Amnesiac is small film, apparently by design. Directed by indie veteran Michael Polish (The Astronaut Farmer, Twin Falls, Idaho) and starring Kate Bosworth (who also happens to be Polish’s wife), the film uses minimal locations, minimal cast, and minimal blood for a story that, in another director’s hands, could play like Grand Guignol. But this sense of restraint—which, combined with some stylish choices on Polish’s part, can be quite elegant—is also what makes it largely forgettable.
Perhaps if the story were startlingly original, or even an exceptionally clever twist on a conventional genre tale, Amnesiac would be a superior thriller. That’s not to say it’s dumb. It’s just conventional, a more muted take on captivity stories in the Misery vein. After a clearly ominous opening scene, an unnamed man (Wes Bentley) wakes up in bed with no memory of who or where he is, the first of several times this will happen over the course of the film. From the beginning, things seem off: The women who claims to be his wife (Bosworth), who also claims to have been in the accident, is completely unharmed. The teenage girl who appears in Bentley’s fever dreams is nowhere to be found. The house where they live is practically devoid of furniture. It’s all very portentous, and soon enough the ketamine gets brought out, the basement torture chamber is discovered, and the film gets down to its violent business.
It’s not gory, though; in what was clearly a deliberate aesthetic choice, the film’s more shocking scenes are tempered by a relative lack of blood. When Bosworth carves up an unexpected visitor with an electric knife in one scene, all that results is a chic bit of splatter on her face and fur coat. It fits her character, who is poised and polished and perfect in that way that immediately telegraphs “ice cold killer” in movies like these. Bosworth keeps the character eerily calm and even—she gives little to no information about herself, instead preferring to speak in Snapple-cap facts that grow darker and darker as the plot unfolds—but doesn’t quite convey the madness that surely must be churning under her character’s placid surface.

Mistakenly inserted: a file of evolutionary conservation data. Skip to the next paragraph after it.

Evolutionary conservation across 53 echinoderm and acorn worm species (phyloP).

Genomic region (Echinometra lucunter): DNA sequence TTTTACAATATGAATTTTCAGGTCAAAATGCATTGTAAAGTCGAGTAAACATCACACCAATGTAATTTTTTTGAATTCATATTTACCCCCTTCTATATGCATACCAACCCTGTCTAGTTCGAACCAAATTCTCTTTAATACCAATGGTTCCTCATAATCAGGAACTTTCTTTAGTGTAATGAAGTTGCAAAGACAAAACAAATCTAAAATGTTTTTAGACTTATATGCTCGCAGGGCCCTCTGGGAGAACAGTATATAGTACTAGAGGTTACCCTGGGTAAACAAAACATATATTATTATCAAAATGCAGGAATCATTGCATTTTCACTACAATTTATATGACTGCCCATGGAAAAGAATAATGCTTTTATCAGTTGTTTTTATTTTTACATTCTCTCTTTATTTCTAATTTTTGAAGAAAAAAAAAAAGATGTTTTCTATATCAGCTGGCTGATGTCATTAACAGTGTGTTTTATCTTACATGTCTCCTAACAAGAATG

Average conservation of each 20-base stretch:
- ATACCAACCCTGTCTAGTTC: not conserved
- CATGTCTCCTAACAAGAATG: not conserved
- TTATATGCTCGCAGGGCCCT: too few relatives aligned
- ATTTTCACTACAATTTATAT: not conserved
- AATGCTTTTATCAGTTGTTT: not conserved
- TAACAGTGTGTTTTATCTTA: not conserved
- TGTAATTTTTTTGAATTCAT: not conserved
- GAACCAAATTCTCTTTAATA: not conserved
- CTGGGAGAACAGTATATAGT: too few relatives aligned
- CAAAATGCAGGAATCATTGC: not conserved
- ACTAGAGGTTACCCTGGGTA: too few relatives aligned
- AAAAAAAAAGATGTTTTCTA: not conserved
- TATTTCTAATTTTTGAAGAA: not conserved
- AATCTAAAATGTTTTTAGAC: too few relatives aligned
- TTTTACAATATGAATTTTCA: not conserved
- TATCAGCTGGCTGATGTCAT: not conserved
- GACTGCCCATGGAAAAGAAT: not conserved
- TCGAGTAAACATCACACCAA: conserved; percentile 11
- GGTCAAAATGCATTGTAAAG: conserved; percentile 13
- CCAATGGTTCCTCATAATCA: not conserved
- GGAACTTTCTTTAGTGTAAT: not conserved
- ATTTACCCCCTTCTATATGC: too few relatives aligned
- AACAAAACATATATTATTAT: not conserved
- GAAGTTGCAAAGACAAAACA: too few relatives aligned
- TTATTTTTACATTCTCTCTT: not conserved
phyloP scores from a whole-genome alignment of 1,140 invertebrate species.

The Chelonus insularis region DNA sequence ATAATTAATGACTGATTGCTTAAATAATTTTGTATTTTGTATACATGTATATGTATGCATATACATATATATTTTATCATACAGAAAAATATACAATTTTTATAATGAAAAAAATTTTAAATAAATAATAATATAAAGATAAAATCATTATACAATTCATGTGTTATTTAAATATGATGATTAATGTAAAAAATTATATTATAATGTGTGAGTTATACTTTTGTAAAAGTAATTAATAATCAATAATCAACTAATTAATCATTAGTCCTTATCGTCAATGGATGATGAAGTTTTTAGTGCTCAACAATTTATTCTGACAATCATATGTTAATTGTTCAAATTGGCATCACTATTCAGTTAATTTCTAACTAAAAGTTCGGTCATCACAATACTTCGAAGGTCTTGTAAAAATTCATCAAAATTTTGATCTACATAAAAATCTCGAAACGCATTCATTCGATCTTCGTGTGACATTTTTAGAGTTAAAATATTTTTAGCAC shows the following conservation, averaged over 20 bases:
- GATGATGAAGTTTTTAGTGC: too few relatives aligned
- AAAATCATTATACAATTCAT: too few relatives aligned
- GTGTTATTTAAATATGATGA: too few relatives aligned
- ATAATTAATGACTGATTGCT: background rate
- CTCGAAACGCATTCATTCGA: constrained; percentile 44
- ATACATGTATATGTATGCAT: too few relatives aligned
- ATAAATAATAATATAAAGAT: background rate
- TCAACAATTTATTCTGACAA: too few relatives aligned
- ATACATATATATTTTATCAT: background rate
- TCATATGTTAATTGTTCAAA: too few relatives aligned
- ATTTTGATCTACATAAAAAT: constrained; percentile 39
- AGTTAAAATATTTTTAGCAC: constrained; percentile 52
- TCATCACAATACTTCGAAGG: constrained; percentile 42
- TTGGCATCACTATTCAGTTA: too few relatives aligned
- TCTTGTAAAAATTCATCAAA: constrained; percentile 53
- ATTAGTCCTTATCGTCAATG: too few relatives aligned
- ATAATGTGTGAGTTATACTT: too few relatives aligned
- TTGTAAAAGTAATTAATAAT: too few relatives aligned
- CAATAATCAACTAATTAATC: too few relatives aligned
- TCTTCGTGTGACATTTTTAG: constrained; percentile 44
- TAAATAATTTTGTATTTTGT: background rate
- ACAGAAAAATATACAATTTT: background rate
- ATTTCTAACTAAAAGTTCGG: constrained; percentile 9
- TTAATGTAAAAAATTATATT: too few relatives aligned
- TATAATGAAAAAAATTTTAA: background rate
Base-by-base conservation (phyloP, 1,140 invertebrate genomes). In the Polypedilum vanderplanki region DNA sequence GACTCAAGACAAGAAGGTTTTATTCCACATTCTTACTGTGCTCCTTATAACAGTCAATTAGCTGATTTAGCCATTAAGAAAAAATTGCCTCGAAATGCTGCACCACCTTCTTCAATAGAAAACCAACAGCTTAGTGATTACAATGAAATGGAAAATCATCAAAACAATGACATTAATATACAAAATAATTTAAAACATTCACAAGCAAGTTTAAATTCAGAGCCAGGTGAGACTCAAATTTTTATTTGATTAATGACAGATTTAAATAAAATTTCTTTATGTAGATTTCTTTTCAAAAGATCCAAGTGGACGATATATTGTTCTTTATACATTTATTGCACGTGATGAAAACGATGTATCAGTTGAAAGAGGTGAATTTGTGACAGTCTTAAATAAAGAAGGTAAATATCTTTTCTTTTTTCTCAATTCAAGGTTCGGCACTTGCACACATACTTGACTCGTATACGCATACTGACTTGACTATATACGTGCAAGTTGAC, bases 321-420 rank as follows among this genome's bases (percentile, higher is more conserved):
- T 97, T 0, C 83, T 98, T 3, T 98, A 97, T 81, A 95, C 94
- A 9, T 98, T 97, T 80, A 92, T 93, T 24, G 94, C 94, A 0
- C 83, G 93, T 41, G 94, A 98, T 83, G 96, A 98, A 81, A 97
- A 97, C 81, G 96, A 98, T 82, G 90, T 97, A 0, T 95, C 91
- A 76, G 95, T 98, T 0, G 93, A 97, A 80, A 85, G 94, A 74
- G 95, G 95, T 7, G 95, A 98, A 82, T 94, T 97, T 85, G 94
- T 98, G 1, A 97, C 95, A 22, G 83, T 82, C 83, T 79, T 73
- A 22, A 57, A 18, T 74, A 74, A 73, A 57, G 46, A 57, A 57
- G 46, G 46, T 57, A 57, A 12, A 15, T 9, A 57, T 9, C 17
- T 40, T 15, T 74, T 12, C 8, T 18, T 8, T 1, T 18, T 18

Attentive viewers will notice little details that make Amnesiac intriguing; Bosworth’s family-obsessed character does not wear a wedding ring, for example, while Bentley’s does. But as the film comes to an end and the plot, heretofore revealed in drips and drops, comes gushing out of the mouth of a supporting character, all those little pieces don’t quite combine into a satisfying whole. This is mostly a matter of character development, as we leave the movie still not knowing either of these people whose identities have been at the center of the film’s mystery.
It’s too bad that Amnesiac seems almost designed to be forgettable, since when observed closely, it’s a well shot, well directed little film. Several moments are quite striking, like a vertical shot of Bentley crawling on his hands and knees across a bedroom floor and another of a white coat-clad doctor silhouetted against blinding sunlight streaming through a hospital room window. Polish’s visual talents are very much on display here, effectively using light and space to evoke a timeless quality supported by a carefully chosen mix of period details. But without a compelling story to reel them in, the trick will be getting people to look up from their phones and notice.